Another fine day for a walk, another Civil War battlefield. We took our annual New Year’s Day walk/hike on the west and north ends of the Spotsylvania Courthouse battlefield. Sunny and fifty-five degrees is my kind of New Year’s day.
My goal was the Mule Shoe salient and the Bloody Angle. Deceased soldiers of both sides were found there as many as five-deep after US Grant’s Overland Campaign disengaged and moved south and east to find more carnage at North Anna and Cold Harbor, almost 153 years ago. This series of battles, beginning at The Wilderness and ending nearly a year later at Appomattox Courthouse were, along with Sherman’s contemporaneous drive south through Atlanta and his further march to the sea, the final bloody chapters of the US Civil War.
The Angle, at the concrete marker in the foreground of the photo at top-right, worn smooth by years of rain, marks a bend in the Confederate line and the epicenter of a continuous 22-hours of hand-to-hand combat fought in the mist and driving rain of May, 1864.
The lines, such as they were, stood no further apart than the woman walking on the other side of the berm and the trench on this side of it in the photo at bottom-left. The trench is all that remains of a long rifle pit, the berm heaped before it for bullet-proofing. I was standing rear-echelon as I took the photo – the combat was that compact.
The action at Spotsy Courthouse remains the bloodiest single continuous engagement in US history. Twenty-two hours, 17,000 casualties.
Sadly, the contrast in these images doesn’t do justice to the dug-in earthworks prepared in great haste, yet fully visible over a century and a half later. The Park Service did not restore them. They exist, much as the redans at he Battle of New Bern battleground, as they were left when action ended. Echoes.
As at Gettysburg and Antietam, these places are worth a long pause, some deep, searching thought, and a few tears shed for my fellow countrymen. They’re places where men of strong, if faulty conviction strived, shed blood and ultimately died in horror for the country and way of life they held dear. Pause long enough, read well enough and you will feel their presence. I feel this, yet I am not one for frivolous sentiment.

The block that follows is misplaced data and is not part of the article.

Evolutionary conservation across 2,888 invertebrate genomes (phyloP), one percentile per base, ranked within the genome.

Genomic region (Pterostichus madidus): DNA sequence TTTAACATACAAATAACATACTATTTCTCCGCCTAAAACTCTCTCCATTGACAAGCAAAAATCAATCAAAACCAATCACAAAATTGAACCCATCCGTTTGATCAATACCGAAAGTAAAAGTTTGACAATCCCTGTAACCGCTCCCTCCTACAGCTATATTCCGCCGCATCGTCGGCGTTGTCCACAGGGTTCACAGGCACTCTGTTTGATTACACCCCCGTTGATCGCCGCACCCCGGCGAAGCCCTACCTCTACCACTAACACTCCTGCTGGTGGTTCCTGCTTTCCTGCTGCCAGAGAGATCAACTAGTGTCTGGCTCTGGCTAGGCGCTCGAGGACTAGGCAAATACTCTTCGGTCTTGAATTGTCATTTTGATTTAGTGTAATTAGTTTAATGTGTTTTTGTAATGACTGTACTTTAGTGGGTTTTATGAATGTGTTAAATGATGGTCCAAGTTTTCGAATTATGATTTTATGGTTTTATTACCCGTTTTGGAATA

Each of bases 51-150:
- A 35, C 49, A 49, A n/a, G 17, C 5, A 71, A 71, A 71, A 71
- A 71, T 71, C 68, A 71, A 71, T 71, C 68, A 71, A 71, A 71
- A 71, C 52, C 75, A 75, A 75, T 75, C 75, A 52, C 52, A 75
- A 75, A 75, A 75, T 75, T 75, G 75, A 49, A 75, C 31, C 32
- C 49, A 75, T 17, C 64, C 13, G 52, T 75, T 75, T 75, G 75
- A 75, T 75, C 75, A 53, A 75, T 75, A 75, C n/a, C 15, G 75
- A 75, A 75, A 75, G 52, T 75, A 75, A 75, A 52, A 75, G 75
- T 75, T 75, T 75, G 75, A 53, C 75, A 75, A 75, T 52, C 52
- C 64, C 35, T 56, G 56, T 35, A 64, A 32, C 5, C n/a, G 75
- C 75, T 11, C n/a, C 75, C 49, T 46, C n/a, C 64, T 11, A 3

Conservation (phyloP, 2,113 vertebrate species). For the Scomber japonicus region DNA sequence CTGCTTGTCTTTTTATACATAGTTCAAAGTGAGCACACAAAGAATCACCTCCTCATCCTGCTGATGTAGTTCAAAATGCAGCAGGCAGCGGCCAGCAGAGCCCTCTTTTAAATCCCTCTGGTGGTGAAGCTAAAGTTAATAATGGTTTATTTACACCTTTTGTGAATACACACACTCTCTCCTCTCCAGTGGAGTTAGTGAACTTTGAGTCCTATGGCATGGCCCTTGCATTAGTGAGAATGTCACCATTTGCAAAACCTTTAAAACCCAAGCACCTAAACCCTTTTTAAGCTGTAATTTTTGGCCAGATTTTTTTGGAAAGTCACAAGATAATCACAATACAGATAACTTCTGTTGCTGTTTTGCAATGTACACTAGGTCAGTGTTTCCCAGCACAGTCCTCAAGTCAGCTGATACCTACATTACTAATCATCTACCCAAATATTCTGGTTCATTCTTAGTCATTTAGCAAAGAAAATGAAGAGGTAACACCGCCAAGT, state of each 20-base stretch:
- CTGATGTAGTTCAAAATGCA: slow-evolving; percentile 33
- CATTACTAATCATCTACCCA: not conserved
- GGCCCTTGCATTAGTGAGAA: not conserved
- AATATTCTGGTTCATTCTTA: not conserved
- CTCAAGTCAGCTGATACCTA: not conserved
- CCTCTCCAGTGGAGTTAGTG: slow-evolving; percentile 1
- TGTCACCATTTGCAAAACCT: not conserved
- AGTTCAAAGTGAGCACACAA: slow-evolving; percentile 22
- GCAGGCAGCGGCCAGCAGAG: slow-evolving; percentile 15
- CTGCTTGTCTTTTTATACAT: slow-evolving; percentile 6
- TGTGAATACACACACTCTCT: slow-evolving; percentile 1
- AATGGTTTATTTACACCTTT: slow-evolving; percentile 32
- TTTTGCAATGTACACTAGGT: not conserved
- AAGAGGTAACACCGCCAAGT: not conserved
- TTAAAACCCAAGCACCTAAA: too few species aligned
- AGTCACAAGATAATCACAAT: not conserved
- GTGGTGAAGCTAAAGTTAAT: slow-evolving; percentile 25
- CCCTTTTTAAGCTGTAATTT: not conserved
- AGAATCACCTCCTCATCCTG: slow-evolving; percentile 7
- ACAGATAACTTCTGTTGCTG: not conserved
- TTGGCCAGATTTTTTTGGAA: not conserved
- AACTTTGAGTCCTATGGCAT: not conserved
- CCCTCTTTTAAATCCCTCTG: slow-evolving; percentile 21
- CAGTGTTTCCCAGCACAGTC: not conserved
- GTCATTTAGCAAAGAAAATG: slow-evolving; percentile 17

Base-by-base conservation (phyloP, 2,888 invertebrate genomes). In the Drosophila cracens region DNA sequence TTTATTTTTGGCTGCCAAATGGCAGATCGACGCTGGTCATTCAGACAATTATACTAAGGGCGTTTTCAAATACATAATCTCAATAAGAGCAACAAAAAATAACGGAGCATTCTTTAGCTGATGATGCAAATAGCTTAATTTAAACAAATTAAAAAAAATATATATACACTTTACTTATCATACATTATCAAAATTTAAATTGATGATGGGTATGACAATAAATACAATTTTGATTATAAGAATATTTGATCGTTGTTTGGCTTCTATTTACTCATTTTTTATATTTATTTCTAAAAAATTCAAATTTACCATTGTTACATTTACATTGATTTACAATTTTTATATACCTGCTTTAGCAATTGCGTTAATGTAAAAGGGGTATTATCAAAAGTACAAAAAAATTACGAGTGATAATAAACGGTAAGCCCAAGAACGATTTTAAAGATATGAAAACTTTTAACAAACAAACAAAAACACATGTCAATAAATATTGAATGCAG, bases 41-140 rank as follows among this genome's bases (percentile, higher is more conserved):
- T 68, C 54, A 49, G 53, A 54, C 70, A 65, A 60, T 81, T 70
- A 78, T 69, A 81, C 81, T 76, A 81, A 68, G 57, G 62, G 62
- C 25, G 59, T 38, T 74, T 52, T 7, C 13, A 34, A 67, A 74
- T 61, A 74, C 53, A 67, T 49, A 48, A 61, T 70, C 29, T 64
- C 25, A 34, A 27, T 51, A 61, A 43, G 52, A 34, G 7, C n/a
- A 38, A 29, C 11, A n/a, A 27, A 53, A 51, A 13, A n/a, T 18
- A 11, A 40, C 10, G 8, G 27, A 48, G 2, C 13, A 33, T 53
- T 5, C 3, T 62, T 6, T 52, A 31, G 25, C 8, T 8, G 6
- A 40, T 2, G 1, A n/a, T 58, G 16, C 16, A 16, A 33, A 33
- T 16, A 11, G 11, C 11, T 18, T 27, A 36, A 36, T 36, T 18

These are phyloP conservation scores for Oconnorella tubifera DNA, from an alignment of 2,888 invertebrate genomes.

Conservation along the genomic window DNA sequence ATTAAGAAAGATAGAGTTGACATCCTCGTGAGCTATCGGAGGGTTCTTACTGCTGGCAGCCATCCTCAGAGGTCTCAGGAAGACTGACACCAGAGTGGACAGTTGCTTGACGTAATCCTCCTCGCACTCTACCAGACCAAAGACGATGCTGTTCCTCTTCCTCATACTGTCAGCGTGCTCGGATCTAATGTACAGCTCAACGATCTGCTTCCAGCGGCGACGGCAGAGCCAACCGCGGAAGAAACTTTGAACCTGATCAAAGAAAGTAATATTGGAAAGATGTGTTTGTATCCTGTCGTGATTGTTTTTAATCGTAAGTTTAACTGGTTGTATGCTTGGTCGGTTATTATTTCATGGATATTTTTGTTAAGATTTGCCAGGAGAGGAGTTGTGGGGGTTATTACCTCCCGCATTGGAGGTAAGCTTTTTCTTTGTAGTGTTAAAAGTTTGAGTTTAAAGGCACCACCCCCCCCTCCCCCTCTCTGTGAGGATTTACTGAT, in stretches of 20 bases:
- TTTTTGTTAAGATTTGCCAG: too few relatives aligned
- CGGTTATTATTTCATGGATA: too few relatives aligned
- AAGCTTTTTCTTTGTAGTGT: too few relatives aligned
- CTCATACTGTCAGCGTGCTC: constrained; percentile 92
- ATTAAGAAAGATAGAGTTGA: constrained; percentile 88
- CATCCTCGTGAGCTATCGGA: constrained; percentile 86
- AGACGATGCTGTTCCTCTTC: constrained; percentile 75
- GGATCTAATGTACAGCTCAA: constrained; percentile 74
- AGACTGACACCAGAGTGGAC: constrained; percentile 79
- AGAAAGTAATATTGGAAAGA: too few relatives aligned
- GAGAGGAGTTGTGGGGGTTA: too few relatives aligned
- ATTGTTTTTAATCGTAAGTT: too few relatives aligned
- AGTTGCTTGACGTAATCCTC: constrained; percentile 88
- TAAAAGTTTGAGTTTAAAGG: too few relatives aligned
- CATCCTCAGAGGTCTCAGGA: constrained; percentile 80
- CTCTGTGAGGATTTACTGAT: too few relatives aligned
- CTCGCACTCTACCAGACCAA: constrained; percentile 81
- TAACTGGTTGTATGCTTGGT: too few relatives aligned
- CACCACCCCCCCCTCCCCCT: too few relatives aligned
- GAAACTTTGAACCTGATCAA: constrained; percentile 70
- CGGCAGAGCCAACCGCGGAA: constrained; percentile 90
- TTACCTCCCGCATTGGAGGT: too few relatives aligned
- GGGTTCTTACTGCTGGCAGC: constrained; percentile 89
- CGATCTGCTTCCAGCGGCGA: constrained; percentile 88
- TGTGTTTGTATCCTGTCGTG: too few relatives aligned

Poignant fact: the stump visible beyond the Angle marker at top-right is the remains of what was a twenty-two inch circumference oak tree cut down by hours of long-arms fire from all sides. A large shard of what remained is housed at the Smithsonian Museum of American History. Imagine cutting down a 22-inch oak with nothing but repetitive fire from a rifle, and a mediocre one at that.
Kelly and I enjoyed a walking talk about our country and the next four years of its political and cultural future on our way back to the car. It seems we’re almost at the cusp of something now, given the wave of desperate populism that overcame the electorate last November. We, the two of us, live in the dead center of America’s Civil War eastern theater. It’s not lost on me what happened at these places, and why, and how our current politics resembles that of 156 years ago.
I don’t see a civil war coming to America. Kelly wonders otherwise. I do see us divided, county by county, issue by issue. I see the rise of a populist narcissist, promising to fix all of our problems without one shred of credibility. And I’ve learned how this ended for others, seventy-five or so years ago.
We need to think, Think, THINK on what we want for America and how best to get there. The answer we came up with in November is going to teach us all something, maybe not what so many expect. May it not end as it did here, in Spotsylvania Courthouse, Virginia.
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